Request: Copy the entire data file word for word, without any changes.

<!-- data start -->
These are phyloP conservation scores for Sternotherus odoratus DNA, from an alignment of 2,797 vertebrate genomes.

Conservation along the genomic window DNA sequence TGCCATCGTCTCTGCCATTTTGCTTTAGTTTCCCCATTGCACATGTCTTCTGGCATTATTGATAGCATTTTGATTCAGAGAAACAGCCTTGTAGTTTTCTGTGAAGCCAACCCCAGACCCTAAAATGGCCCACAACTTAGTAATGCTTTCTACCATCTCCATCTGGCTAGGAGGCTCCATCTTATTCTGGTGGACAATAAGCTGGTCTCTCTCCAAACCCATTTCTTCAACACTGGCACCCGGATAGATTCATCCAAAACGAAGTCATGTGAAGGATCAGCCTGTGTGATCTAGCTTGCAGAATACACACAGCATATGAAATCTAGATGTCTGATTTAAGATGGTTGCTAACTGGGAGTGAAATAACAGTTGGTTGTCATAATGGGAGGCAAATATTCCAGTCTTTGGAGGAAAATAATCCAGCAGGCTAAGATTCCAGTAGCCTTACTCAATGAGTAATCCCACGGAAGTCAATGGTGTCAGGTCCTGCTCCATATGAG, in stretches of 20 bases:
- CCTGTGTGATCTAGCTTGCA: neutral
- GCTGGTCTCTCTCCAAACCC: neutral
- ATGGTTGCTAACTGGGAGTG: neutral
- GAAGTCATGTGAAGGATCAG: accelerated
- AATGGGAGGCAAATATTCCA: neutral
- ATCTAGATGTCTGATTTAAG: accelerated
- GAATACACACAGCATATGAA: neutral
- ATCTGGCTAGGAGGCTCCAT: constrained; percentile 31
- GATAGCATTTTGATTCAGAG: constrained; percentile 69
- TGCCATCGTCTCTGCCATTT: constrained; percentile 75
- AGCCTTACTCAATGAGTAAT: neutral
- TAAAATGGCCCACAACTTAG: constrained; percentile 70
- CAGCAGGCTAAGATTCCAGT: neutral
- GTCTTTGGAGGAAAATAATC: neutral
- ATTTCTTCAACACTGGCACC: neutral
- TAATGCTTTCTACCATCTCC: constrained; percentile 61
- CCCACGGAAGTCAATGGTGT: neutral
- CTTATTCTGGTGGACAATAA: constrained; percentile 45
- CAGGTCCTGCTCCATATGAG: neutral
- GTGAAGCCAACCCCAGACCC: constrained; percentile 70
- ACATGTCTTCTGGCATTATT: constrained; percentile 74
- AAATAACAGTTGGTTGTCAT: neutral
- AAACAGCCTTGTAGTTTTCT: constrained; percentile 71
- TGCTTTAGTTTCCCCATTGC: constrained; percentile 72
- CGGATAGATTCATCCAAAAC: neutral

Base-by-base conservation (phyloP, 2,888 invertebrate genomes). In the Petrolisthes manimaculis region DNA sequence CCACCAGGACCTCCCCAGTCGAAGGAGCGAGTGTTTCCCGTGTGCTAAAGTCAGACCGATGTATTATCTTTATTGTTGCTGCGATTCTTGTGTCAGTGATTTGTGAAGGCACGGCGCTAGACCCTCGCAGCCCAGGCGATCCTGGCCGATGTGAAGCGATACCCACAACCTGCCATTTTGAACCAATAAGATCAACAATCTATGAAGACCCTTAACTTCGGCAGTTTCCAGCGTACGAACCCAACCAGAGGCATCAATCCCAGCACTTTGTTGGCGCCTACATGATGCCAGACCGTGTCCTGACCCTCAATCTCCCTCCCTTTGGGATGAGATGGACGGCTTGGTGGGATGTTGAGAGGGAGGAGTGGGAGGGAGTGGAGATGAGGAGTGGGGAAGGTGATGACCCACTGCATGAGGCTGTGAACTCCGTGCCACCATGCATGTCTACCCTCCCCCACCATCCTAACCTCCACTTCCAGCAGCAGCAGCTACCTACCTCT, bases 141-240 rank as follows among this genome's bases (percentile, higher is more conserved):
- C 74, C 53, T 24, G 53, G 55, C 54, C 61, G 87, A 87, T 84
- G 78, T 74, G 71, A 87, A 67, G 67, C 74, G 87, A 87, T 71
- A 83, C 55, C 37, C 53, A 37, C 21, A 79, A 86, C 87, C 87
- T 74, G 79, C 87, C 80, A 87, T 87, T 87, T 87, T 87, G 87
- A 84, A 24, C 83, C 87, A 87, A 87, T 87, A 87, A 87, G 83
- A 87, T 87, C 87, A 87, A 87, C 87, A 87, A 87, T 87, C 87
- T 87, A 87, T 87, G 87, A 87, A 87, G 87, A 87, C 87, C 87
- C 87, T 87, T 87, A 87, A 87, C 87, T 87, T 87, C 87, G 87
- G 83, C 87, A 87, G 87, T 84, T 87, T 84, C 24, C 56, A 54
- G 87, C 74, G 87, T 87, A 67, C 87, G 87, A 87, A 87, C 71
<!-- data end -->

These are phyloP conservation scores for Sternotherus odoratus DNA, from an alignment of 2,797 vertebrate genomes.

Conservation along the genomic window DNA sequence TGCCATCGTCTCTGCCATTTTGCTTTAGTTTCCCCATTGCACATGTCTTCTGGCATTATTGATAGCATTTTGATTCAGAGAAACAGCCTTGTAGTTTTCTGTGAAGCCAACCCCAGACCCTAAAATGGCCCACAACTTAGTAATGCTTTCTACCATCTCCATCTGGCTAGGAGGCTCCATCTTATTCTGGTGGACAATAAGCTGGTCTCTCTCCAAACCCATTTCTTCAACACTGGCACCCGGATAGATTCATCCAAAACGAAGTCATGTGAAGGATCAGCCTGTGTGATCTAGCTTGCAGAATACACACAGCATATGAAATCTAGATGTCTGATTTAAGATGGTTGCTAACTGGGAGTGAAATAACAGTTGGTTGTCATAATGGGAGGCAAATATTCCAGTCTTTGGAGGAAAATAATCCAGCAGGCTAAGATTCCAGTAGCCTTACTCAATGAGTAATCCCACGGAAGTCAATGGTGTCAGGTCCTGCTCCATATGAG, in stretches of 20 bases:
- CCTGTGTGATCTAGCTTGCA: neutral
- GCTGGTCTCTCTCCAAACCC: neutral
- ATGGTTGCTAACTGGGAGTG: neutral
- GAAGTCATGTGAAGGATCAG: accelerated
- AATGGGAGGCAAATATTCCA: neutral
- ATCTAGATGTCTGATTTAAG: accelerated
- GAATACACACAGCATATGAA: neutral
- ATCTGGCTAGGAGGCTCCAT: constrained; percentile 31
- GATAGCATTTTGATTCAGAG: constrained; percentile 69
- TGCCATCGTCTCTGCCATTT: constrained; percentile 75
- AGCCTTACTCAATGAGTAAT: neutral
- TAAAATGGCCCACAACTTAG: constrained; percentile 70
- CAGCAGGCTAAGATTCCAGT: neutral
- GTCTTTGGAGGAAAATAATC: neutral
- ATTTCTTCAACACTGGCACC: neutral
- TAATGCTTTCTACCATCTCC: constrained; percentile 61
- CCCACGGAAGTCAATGGTGT: neutral
- CTTATTCTGGTGGACAATAA: constrained; percentile 45
- CAGGTCCTGCTCCATATGAG: neutral
- GTGAAGCCAACCCCAGACCC: constrained; percentile 70
- ACATGTCTTCTGGCATTATT: constrained; percentile 74
- AAATAACAGTTGGTTGTCAT: neutral
- AAACAGCCTTGTAGTTTTCT: constrained; percentile 71
- TGCTTTAGTTTCCCCATTGC: constrained; percentile 72
- CGGATAGATTCATCCAAAAC: neutral

Base-by-base conservation (phyloP, 2,888 invertebrate genomes). In the Petrolisthes manimaculis region DNA sequence CCACCAGGACCTCCCCAGTCGAAGGAGCGAGTGTTTCCCGTGTGCTAAAGTCAGACCGATGTATTATCTTTATTGTTGCTGCGATTCTTGTGTCAGTGATTTGTGAAGGCACGGCGCTAGACCCTCGCAGCCCAGGCGATCCTGGCCGATGTGAAGCGATACCCACAACCTGCCATTTTGAACCAATAAGATCAACAATCTATGAAGACCCTTAACTTCGGCAGTTTCCAGCGTACGAACCCAACCAGAGGCATCAATCCCAGCACTTTGTTGGCGCCTACATGATGCCAGACCGTGTCCTGACCCTCAATCTCCCTCCCTTTGGGATGAGATGGACGGCTTGGTGGGATGTTGAGAGGGAGGAGTGGGAGGGAGTGGAGATGAGGAGTGGGGAAGGTGATGACCCACTGCATGAGGCTGTGAACTCCGTGCCACCATGCATGTCTACCCTCCCCCACCATCCTAACCTCCACTTCCAGCAGCAGCAGCTACCTACCTCT, bases 141-240 rank as follows among this genome's bases (percentile, higher is more conserved):
- C 74, C 53, T 24, G 53, G 55, C 54, C 61, G 87, A 87, T 84
- G 78, T 74, G 71, A 87, A 67, G 67, C 74, G 87, A 87, T 71
- A 83, C 55, C 37, C 53, A 37, C 21, A 79, A 86, C 87, C 87
- T 74, G 79, C 87, C 80, A 87, T 87, T 87, T 87, T 87, G 87
- A 84, A 24, C 83, C 87, A 87, A 87, T 87, A 87, A 87, G 83
- A 87, T 87, C 87, A 87, A 87, C 87, A 87, A 87, T 87, C 87
- T 87, A 87, T 87, G 87, A 87, A 87, G 87, A 87, C 87, C 87
- C 87, T 87, T 87, A 87, A 87, C 87, T 87, T 87, C 87, G 87
- G 83, C 87, A 87, G 87, T 84, T 87, T 84, C 24, C 56, A 54
- G 87, C 74, G 87, T 87, A 67, C 87, G 87, A 87, A 87, C 71